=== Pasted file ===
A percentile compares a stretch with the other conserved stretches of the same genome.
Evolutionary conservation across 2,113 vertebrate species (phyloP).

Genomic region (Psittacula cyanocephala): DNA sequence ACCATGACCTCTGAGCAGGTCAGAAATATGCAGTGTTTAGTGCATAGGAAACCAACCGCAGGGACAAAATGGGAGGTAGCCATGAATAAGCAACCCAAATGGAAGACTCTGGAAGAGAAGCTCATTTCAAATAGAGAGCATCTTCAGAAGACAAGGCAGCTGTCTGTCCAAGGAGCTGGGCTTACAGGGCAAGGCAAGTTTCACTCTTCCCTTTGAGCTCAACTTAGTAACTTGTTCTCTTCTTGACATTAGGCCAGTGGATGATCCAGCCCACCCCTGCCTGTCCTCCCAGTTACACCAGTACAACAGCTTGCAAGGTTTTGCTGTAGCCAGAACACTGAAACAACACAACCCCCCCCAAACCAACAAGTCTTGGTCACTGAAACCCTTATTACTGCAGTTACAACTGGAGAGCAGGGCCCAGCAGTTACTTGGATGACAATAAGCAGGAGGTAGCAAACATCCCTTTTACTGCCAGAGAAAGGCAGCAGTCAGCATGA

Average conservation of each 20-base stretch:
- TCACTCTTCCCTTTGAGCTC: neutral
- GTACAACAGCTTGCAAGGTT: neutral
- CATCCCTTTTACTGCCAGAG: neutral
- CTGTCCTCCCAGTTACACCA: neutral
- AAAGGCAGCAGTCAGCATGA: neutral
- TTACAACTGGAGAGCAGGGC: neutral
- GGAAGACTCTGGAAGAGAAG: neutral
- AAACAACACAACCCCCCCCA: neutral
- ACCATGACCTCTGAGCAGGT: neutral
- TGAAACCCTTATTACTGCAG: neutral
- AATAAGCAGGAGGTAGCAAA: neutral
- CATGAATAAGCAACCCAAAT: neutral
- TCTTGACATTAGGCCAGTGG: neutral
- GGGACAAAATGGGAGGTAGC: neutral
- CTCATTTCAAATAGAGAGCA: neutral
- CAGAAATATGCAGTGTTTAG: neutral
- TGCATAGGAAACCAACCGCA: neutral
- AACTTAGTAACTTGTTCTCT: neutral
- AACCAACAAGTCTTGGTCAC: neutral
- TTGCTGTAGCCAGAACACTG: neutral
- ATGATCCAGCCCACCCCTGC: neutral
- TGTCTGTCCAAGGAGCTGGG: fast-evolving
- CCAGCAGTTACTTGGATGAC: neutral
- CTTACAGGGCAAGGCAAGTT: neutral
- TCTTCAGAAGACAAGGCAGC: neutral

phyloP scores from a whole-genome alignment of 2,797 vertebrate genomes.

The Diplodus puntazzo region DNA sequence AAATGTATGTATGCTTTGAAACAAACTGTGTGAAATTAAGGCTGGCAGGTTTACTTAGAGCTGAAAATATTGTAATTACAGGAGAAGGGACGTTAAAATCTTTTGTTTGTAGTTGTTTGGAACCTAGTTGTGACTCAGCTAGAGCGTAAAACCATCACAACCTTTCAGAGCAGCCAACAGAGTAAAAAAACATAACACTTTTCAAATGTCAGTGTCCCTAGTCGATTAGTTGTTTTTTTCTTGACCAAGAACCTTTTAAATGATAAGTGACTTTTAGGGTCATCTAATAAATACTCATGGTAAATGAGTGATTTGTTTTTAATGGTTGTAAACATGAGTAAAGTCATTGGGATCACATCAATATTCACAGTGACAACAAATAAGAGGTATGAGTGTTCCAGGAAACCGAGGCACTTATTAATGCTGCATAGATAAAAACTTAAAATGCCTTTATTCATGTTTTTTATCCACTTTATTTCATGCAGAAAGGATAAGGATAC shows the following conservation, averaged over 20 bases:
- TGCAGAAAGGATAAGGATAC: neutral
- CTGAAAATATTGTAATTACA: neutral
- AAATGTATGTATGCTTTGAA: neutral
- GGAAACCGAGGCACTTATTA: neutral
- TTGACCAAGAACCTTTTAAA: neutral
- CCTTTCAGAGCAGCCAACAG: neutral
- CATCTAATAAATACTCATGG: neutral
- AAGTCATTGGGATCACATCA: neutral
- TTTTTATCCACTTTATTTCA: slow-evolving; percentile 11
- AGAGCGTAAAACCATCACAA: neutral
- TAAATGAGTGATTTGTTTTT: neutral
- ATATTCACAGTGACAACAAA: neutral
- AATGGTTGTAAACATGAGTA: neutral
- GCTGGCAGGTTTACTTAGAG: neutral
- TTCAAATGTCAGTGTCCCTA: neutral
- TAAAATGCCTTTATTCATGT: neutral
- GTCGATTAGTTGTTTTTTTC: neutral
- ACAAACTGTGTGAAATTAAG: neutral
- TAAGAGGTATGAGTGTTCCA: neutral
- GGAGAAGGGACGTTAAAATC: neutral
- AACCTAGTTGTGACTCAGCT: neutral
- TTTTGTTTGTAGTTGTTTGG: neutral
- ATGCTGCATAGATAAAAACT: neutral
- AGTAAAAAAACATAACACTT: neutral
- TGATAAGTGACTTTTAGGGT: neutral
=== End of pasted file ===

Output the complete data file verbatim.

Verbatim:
A percentile compares a stretch with the other conserved stretches of the same genome.
Evolutionary conservation across 2,113 vertebrate species (phyloP).

Genomic region (Psittacula cyanocephala): DNA sequence ACCATGACCTCTGAGCAGGTCAGAAATATGCAGTGTTTAGTGCATAGGAAACCAACCGCAGGGACAAAATGGGAGGTAGCCATGAATAAGCAACCCAAATGGAAGACTCTGGAAGAGAAGCTCATTTCAAATAGAGAGCATCTTCAGAAGACAAGGCAGCTGTCTGTCCAAGGAGCTGGGCTTACAGGGCAAGGCAAGTTTCACTCTTCCCTTTGAGCTCAACTTAGTAACTTGTTCTCTTCTTGACATTAGGCCAGTGGATGATCCAGCCCACCCCTGCCTGTCCTCCCAGTTACACCAGTACAACAGCTTGCAAGGTTTTGCTGTAGCCAGAACACTGAAACAACACAACCCCCCCCAAACCAACAAGTCTTGGTCACTGAAACCCTTATTACTGCAGTTACAACTGGAGAGCAGGGCCCAGCAGTTACTTGGATGACAATAAGCAGGAGGTAGCAAACATCCCTTTTACTGCCAGAGAAAGGCAGCAGTCAGCATGA

Average conservation of each 20-base stretch:
- TCACTCTTCCCTTTGAGCTC: neutral
- GTACAACAGCTTGCAAGGTT: neutral
- CATCCCTTTTACTGCCAGAG: neutral
- CTGTCCTCCCAGTTACACCA: neutral
- AAAGGCAGCAGTCAGCATGA: neutral
- TTACAACTGGAGAGCAGGGC: neutral
- GGAAGACTCTGGAAGAGAAG: neutral
- AAACAACACAACCCCCCCCA: neutral
- ACCATGACCTCTGAGCAGGT: neutral
- TGAAACCCTTATTACTGCAG: neutral
- AATAAGCAGGAGGTAGCAAA: neutral
- CATGAATAAGCAACCCAAAT: neutral
- TCTTGACATTAGGCCAGTGG: neutral
- GGGACAAAATGGGAGGTAGC: neutral
- CTCATTTCAAATAGAGAGCA: neutral
- CAGAAATATGCAGTGTTTAG: neutral
- TGCATAGGAAACCAACCGCA: neutral
- AACTTAGTAACTTGTTCTCT: neutral
- AACCAACAAGTCTTGGTCAC: neutral
- TTGCTGTAGCCAGAACACTG: neutral
- ATGATCCAGCCCACCCCTGC: neutral
- TGTCTGTCCAAGGAGCTGGG: fast-evolving
- CCAGCAGTTACTTGGATGAC: neutral
- CTTACAGGGCAAGGCAAGTT: neutral
- TCTTCAGAAGACAAGGCAGC: neutral

phyloP scores from a whole-genome alignment of 2,797 vertebrate genomes.

The Diplodus puntazzo region DNA sequence AAATGTATGTATGCTTTGAAACAAACTGTGTGAAATTAAGGCTGGCAGGTTTACTTAGAGCTGAAAATATTGTAATTACAGGAGAAGGGACGTTAAAATCTTTTGTTTGTAGTTGTTTGGAACCTAGTTGTGACTCAGCTAGAGCGTAAAACCATCACAACCTTTCAGAGCAGCCAACAGAGTAAAAAAACATAACACTTTTCAAATGTCAGTGTCCCTAGTCGATTAGTTGTTTTTTTCTTGACCAAGAACCTTTTAAATGATAAGTGACTTTTAGGGTCATCTAATAAATACTCATGGTAAATGAGTGATTTGTTTTTAATGGTTGTAAACATGAGTAAAGTCATTGGGATCACATCAATATTCACAGTGACAACAAATAAGAGGTATGAGTGTTCCAGGAAACCGAGGCACTTATTAATGCTGCATAGATAAAAACTTAAAATGCCTTTATTCATGTTTTTTATCCACTTTATTTCATGCAGAAAGGATAAGGATAC shows the following conservation, averaged over 20 bases:
- TGCAGAAAGGATAAGGATAC: neutral
- CTGAAAATATTGTAATTACA: neutral
- AAATGTATGTATGCTTTGAA: neutral
- GGAAACCGAGGCACTTATTA: neutral
- TTGACCAAGAACCTTTTAAA: neutral
- CCTTTCAGAGCAGCCAACAG: neutral
- CATCTAATAAATACTCATGG: neutral
- AAGTCATTGGGATCACATCA: neutral
- TTTTTATCCACTTTATTTCA: slow-evolving; percentile 11
- AGAGCGTAAAACCATCACAA: neutral
- TAAATGAGTGATTTGTTTTT: neutral
- ATATTCACAGTGACAACAAA: neutral
- AATGGTTGTAAACATGAGTA: neutral
- GCTGGCAGGTTTACTTAGAG: neutral
- TTCAAATGTCAGTGTCCCTA: neutral
- TAAAATGCCTTTATTCATGT: neutral
- GTCGATTAGTTGTTTTTTTC: neutral
- ACAAACTGTGTGAAATTAAG: neutral
- TAAGAGGTATGAGTGTTCCA: neutral
- GGAGAAGGGACGTTAAAATC: neutral
- AACCTAGTTGTGACTCAGCT: neutral
- TTTTGTTTGTAGTTGTTTGG: neutral
- ATGCTGCATAGATAAAAACT: neutral
- AGTAAAAAAACATAACACTT: neutral
- TGATAAGTGACTTTTAGGGT: neutral